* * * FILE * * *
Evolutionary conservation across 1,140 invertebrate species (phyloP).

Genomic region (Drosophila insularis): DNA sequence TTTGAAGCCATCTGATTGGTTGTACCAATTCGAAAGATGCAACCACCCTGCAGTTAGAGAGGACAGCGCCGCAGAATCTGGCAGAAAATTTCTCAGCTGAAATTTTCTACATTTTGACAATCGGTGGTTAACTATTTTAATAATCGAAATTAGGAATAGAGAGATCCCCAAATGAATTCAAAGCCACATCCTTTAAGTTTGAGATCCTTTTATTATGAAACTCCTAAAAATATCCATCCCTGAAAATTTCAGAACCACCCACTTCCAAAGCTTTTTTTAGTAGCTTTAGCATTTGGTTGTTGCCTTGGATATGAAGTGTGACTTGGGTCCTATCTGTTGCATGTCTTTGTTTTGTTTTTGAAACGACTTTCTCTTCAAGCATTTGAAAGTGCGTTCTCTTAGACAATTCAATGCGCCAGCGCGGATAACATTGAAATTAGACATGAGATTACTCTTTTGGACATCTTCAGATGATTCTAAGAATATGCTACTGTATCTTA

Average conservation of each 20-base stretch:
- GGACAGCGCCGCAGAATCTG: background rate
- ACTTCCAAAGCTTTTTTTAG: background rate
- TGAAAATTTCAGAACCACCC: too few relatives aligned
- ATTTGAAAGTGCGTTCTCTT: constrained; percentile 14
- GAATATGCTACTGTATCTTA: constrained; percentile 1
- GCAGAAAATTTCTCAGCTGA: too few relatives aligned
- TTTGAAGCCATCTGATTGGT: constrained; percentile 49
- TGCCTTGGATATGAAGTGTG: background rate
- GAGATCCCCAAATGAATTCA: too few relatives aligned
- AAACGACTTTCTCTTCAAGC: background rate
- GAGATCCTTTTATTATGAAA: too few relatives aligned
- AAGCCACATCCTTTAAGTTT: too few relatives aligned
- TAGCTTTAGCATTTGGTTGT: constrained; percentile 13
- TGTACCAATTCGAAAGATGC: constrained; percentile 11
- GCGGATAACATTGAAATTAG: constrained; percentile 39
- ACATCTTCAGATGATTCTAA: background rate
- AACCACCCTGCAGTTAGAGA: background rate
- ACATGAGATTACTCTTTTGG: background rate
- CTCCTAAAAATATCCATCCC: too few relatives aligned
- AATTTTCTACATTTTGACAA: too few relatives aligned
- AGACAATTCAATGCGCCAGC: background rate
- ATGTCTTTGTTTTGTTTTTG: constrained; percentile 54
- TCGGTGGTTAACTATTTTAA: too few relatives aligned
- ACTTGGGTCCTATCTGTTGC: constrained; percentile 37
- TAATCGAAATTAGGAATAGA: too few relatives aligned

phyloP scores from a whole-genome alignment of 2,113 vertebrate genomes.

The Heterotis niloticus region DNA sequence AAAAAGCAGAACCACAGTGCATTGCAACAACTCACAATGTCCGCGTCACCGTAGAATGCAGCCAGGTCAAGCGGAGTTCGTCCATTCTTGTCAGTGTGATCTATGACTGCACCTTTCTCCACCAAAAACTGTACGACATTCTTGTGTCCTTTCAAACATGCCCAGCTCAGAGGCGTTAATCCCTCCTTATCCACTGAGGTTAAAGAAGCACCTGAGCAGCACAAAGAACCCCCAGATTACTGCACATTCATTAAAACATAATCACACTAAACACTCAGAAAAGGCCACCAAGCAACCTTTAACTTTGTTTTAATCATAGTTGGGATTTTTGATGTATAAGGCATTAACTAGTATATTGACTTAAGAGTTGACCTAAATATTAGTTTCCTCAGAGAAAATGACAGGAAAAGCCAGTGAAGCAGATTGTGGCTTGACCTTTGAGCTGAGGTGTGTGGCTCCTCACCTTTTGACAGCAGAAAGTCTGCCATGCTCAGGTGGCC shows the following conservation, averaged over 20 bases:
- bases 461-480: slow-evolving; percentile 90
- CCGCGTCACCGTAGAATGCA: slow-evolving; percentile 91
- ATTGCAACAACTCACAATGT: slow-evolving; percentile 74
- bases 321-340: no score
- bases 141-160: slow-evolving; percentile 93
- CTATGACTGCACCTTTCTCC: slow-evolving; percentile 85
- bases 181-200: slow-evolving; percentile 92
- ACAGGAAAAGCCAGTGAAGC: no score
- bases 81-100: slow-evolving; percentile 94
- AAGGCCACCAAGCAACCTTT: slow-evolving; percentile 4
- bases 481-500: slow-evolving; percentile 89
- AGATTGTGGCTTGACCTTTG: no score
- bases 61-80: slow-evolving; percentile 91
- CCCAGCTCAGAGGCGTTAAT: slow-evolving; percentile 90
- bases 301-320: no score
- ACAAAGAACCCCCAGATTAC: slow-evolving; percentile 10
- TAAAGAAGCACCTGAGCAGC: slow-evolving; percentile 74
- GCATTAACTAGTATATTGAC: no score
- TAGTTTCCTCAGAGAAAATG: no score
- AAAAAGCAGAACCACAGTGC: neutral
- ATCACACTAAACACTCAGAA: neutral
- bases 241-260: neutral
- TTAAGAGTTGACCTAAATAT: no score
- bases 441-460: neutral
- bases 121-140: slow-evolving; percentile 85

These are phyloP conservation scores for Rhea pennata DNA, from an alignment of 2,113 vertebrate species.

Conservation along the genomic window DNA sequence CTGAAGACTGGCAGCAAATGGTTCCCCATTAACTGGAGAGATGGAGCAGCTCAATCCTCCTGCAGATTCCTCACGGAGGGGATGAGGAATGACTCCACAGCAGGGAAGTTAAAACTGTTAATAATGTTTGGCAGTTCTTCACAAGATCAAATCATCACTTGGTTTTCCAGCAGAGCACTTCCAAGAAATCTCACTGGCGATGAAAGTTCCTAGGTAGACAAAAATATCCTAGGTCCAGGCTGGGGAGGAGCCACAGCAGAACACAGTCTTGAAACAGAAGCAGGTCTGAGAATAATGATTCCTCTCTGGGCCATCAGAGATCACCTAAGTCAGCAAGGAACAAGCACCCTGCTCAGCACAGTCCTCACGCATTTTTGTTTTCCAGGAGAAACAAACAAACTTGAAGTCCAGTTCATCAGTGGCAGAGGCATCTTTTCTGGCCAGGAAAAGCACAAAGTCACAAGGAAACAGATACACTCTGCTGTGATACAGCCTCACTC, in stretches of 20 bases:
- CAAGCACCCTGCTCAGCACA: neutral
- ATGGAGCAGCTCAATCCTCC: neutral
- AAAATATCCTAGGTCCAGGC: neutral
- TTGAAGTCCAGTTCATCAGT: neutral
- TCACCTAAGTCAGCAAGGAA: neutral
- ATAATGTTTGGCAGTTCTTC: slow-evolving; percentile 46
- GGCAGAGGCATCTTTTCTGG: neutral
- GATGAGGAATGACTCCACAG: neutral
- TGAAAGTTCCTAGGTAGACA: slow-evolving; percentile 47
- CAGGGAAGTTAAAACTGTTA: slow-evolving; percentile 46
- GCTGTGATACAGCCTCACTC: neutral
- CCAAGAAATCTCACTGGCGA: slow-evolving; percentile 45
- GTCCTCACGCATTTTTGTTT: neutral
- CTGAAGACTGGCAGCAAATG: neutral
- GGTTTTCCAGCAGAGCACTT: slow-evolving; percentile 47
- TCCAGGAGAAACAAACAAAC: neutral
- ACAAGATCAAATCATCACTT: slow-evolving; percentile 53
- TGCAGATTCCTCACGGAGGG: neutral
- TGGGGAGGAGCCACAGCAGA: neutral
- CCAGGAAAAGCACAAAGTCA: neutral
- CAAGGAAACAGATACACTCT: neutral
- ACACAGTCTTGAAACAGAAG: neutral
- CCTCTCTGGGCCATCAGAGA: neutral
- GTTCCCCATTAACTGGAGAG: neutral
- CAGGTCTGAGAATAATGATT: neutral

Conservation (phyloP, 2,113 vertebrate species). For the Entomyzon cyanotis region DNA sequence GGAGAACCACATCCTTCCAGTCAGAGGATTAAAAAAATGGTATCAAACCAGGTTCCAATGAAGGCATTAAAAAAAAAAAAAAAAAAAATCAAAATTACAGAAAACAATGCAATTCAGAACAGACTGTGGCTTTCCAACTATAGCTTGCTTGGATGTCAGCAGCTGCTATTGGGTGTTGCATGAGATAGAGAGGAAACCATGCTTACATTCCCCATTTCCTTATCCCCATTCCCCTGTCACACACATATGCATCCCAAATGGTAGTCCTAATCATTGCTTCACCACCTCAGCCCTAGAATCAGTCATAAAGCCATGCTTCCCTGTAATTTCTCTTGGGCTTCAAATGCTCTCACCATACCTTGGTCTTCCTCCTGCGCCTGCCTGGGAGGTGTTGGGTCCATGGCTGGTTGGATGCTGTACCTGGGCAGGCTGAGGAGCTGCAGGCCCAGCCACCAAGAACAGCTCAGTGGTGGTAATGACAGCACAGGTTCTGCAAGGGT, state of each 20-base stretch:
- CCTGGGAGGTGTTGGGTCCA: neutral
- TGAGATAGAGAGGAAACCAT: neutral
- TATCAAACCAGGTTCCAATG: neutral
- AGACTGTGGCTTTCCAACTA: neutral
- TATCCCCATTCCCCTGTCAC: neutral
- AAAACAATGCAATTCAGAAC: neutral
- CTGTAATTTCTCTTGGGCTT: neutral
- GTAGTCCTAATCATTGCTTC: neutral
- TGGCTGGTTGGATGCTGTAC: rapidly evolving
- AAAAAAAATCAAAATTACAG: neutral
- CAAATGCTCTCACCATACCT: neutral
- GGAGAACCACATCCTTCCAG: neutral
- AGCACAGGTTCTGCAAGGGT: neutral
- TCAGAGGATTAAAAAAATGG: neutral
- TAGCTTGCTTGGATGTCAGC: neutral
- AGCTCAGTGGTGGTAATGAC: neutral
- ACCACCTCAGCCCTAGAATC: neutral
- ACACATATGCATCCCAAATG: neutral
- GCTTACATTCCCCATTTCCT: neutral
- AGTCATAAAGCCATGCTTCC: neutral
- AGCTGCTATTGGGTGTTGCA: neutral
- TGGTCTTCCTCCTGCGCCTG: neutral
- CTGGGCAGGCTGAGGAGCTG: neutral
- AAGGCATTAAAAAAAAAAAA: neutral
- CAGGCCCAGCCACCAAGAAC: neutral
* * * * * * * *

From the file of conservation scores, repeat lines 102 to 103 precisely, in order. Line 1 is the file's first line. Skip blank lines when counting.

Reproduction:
- GCTTACATTCCCCATTTCCT: neutral
- AGTCATAAAGCCATGCTTCC: neutral